Pigs love the Bishop ‘farrowing village'

UK - The heat is on in more ways than one at Bishop Burton’s new pig unit. Not only have they installed a new state of the art incinera-tor, but the first pigs born in the new system were away at 76 kilos dead before their dams farrowed the second time.
calendar icon 8 November 2006
clock icon 5 minute read

As it is a 22 week cycle, the pigs have grown extraor-dinarily well. The original target was to serve 132 JSR Gold x gilts with the Titan boar, some natural service, some AI. One died and one was a non-breeder so 130 were served. The target for farrowing was 110 and 128 actually farrowed giving a 98.5 percent farrowing rate.From the 128 litters born, an average of 12.09 live piglets was achieved and with mummified and stillborn, the total born figure was 12.63.

The first pigs sold averaged 75.6 kilos dead, with a probe of 11.5 of which 92.5 percent were Q-grade. Not a lot wrong with that. It just goes to show what having a healthy herd can mean. There is no evident disease and only basic vac-cines are used which is a cost sav-ing compared to the disease and growth rates before destocking. There is a new feeding regime this time round with SCA supplying the first two diets and Wm Thomp-son of York feeding the growers, finishers and sows.

I visited in the week when the first of the second litters was far-rowing and believe it or not, they are having more pigs the second time round. I await with interest to see if the remaining batches follow suit. The pigs certainly love the far-rowing village and it seems to be working well. Mortality from wean-ing to finishing is less than one per-cent, so again a pointer to having healthy stock.

So if they are doing so well, why would they want an incinera-tor, as they have so few casualty pigs to put in? But then of course they also have sheep and there were several in the incinerator waiting to be burned. The old incinerator was worn out and no longer complied with the stricter legislation so a new Waste Spectrum front-loading ma-chine with a trolley and a winch has been bought and has already cre-mated one sow and endless sheep.

Before incineration, and for cows, the knacker service was used. But that meant taking the dead-stock to the access at the far end of the farm and leaving it there, which is never a good idea unless it is in a proper dead box. There is also the possibility of disease being brought to the farm, no matter how diligent the knack-erman might be. There were also the increased knacker charges to consider as the subsidised rate falls.Brian Moxon, technical sales consultant for the north of England for Waste Spectrum, was on hand to take me through the various aspects of the machine.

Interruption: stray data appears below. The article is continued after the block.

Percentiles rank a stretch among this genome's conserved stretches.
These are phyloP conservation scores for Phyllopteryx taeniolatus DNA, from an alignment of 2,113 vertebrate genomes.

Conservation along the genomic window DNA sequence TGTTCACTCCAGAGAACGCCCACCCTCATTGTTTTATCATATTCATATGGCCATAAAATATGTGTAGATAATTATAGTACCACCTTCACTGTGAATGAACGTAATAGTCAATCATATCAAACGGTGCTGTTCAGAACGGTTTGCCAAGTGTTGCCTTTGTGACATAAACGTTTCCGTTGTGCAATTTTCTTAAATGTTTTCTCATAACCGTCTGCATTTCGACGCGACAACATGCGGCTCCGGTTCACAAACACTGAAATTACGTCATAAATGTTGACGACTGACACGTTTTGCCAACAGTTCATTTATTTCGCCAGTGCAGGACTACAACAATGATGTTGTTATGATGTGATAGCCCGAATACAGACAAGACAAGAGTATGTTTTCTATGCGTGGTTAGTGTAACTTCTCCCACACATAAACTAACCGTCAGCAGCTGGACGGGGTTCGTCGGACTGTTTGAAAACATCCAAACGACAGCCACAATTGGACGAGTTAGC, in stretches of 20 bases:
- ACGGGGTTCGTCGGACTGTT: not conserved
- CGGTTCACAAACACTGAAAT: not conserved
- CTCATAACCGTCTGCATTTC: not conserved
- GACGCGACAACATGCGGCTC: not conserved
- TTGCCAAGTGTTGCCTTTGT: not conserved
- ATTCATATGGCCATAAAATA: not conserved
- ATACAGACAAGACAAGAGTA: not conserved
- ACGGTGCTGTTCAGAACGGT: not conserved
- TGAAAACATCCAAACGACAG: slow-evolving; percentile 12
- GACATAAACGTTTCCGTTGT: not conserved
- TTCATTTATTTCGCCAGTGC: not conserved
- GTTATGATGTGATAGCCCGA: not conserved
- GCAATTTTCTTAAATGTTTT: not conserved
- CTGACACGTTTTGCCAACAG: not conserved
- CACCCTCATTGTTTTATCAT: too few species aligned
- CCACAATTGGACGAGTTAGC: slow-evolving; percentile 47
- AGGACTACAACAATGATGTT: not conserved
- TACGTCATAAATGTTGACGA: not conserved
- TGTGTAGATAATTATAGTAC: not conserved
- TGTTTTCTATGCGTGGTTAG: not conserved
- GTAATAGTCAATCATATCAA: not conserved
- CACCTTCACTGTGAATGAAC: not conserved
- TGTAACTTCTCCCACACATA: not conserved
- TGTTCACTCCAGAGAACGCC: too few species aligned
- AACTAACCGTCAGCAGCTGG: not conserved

There is a meter which records how much fuel is used.It appears it will use 7 litres an hour and burn 50 kilos of mat-ter in the same time so a sow will be gone in between five and seven hours. The Waste Spectrum machines, which are all Defra-ap-proved, can run on diesel, kerosene, gas, LPG and biofuel, and need servicing only once a year, which a farmer can do.

Once you have ignited the machine for the first time and dried out the solid concrete chamber, Brian or an engineer will come to set it up and advise on the most economical way of using it. It requires only a standard electricity supply to power the fans and the control centre, which allow the machine to switch in and out when heat is reached. He stressed the high priority given by Waste Spectrum to aftersales service.

Pig and poultry ash may be spread on the land; sheep and beef ash has to be kept separate and taken to a licensed waste disposal site. An incinerated carcase leaves 2-4 percent ash. Without a refrigerator, keep-ing deadstock until the knacker-man calls means carcase deterioration and smell, which can attract vermin. I hadn’t thought there would be enough incinerator business to justify sales and technical people on the road but there is a long list of firms interested in machines of various sizes – pet crematoriums, fish farms, farm shops, small abat-toirs, butchers and of course poultry farms.

By Sam Walton and appeared in Novembers edition of Pig World

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